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Figure 10. The average vertical profiles for mass density, effective radius, number density, and the frequency of clouds with an extinction greater than 1 × 10−7 km−1 from SOFIE for the 2007 Northern Hemisphere season and for the control run. The shaded areas indicate one standard deviation from the average. The dashed vertical lines indicate the frequency of a cloud occurring anywhere in the column.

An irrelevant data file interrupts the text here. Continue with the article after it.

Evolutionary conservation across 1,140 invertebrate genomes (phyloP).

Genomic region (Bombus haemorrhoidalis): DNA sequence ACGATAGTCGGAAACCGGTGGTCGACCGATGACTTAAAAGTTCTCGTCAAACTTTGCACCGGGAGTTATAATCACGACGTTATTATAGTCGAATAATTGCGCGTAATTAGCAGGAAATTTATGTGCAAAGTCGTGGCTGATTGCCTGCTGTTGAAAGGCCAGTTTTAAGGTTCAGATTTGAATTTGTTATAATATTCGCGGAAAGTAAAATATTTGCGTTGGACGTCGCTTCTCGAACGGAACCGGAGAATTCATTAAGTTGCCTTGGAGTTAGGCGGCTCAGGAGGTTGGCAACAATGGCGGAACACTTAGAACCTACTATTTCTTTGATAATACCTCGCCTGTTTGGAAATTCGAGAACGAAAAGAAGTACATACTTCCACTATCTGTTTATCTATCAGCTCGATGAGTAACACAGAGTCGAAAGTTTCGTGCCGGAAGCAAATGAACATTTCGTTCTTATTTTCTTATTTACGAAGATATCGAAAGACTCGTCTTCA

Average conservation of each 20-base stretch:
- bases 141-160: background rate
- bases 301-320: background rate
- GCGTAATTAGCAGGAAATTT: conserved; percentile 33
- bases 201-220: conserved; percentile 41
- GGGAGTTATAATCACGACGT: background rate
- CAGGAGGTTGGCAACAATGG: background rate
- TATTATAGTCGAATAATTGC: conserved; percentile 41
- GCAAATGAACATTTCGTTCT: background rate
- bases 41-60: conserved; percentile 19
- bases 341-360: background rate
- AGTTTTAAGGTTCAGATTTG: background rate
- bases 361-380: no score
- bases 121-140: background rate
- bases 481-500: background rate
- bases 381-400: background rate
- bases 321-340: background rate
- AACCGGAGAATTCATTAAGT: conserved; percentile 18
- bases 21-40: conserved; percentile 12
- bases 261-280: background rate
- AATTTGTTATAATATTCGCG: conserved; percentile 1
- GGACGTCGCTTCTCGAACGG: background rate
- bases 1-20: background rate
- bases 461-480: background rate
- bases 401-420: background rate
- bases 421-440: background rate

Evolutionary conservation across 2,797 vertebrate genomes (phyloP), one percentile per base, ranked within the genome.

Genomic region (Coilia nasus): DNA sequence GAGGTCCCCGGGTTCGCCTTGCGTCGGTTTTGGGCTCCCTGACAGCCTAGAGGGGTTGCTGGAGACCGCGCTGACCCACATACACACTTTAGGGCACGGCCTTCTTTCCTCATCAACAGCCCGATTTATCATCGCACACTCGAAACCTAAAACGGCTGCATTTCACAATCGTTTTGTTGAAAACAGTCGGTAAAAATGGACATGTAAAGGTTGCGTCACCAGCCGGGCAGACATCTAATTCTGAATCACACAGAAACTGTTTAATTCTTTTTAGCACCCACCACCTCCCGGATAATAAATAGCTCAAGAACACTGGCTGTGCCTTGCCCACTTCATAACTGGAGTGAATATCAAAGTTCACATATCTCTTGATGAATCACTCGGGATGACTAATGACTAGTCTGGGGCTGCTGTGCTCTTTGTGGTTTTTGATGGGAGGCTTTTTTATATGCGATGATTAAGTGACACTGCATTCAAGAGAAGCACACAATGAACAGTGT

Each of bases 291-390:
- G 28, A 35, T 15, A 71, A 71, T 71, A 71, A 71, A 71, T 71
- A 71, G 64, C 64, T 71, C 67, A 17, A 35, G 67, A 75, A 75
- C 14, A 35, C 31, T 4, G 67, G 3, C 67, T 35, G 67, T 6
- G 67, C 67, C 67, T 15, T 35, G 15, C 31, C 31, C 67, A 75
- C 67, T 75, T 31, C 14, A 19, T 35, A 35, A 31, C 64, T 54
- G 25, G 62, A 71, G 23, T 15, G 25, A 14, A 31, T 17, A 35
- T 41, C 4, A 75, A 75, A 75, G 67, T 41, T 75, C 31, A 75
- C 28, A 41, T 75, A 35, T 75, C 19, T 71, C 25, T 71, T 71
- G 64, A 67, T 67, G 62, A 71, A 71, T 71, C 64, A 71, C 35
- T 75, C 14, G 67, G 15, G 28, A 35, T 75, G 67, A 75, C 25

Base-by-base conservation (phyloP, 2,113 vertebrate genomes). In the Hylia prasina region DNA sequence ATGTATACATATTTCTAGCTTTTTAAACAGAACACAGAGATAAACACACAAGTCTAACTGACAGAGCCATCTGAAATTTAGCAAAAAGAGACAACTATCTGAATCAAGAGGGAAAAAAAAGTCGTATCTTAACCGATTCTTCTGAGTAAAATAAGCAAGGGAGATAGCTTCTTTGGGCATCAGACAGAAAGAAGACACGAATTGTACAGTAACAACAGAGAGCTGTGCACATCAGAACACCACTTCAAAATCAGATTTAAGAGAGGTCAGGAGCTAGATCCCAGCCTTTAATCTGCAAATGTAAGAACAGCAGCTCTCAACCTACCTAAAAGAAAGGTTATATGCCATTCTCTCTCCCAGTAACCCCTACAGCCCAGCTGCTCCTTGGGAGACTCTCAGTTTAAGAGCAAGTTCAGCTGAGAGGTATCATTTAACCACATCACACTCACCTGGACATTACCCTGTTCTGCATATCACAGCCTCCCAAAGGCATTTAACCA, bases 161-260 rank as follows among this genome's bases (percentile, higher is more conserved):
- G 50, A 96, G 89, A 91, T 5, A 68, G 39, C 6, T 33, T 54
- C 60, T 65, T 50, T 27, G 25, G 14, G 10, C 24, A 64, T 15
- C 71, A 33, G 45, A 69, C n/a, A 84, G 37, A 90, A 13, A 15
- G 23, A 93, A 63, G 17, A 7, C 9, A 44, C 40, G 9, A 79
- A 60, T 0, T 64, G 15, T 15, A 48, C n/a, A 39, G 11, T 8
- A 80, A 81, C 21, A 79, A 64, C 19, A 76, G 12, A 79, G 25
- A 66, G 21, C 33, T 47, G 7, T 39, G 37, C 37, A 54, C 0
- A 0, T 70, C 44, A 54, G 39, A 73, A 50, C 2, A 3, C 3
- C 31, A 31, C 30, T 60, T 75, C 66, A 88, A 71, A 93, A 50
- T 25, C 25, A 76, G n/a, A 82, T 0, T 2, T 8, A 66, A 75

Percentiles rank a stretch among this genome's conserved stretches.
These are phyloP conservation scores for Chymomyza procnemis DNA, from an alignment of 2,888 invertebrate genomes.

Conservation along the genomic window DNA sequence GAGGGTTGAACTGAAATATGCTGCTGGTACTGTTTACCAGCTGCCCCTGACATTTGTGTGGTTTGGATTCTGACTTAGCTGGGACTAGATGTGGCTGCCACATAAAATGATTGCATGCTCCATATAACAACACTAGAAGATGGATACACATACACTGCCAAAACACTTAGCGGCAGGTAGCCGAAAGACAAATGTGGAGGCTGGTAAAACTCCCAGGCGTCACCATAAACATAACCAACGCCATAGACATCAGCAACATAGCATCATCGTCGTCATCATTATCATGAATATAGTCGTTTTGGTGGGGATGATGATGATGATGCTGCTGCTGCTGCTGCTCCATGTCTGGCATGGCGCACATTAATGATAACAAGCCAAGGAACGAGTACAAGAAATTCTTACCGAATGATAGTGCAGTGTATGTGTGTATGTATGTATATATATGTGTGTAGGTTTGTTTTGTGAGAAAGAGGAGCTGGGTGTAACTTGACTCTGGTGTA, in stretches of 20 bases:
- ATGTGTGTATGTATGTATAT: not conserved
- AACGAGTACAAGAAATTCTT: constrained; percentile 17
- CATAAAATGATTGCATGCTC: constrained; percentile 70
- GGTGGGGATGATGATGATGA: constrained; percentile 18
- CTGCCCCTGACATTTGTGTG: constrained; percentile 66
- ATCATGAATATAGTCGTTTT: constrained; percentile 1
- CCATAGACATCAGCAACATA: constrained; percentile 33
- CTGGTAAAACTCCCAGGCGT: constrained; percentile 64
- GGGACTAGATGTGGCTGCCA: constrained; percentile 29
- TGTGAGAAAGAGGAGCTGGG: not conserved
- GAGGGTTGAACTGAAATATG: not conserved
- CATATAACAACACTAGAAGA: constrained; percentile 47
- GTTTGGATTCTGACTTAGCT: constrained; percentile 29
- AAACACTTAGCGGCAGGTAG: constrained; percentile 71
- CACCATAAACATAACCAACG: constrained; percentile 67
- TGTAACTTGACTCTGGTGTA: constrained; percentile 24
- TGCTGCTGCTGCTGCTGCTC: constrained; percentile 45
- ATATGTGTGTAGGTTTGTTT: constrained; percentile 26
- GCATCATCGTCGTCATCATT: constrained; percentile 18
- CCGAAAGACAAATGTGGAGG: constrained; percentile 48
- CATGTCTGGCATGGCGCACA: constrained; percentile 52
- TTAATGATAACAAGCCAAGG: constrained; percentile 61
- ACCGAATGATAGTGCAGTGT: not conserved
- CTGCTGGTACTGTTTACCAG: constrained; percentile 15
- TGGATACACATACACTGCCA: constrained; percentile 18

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[25] Mass density and effective radius are more robust retrievals from SOFIE than number density, since number density requires assuming the shape of the size distribution and making fits to match cloud extinction in multiple bands [Hervig et al., 2009b]. The uncertainty in the SOFIE number density is estimated to be ∼50%, and comparisons with the ALOMAR lidar show that the SOFIE version 1.01 estimates (407 cm−3) are roughly twice that of the lidar (228 cm−3) [Hervig et al., 2009b], although SOFIE version 1.022b results (204 cm−3) are slightly less than the lidar. It should be noted that the ALOMAR lidar results for 2007 are the largest reported by Baumgarten et al. [2008] and for the years 1998 to 2008 (G. Baumgarten, personal communication, 2009), with the lowest values being approximately half of the 2007 levels. This makes it unclear whether the higher values retrieved by SOFIE and the ALOMAR lidar in 2007 are an aspect of the 2007 conditions that are not captured by the model, natural variation, a low bias in the model, or a high bias in the observations. Increasing the number density in the model would likely require increasing the nucleation rate. There are several things that could affect the nucleation rate in the simulation including the low bias in water vapor, a potential bias in temperature, missing subgrid-scale gravity waves that are not resolved by the model but can cause large temperature fluctuations near the mesopause [Philbrick et al., 1984], condensation nuclei that are either too few in number or too small in size, and the inclusion of other nucleation processes.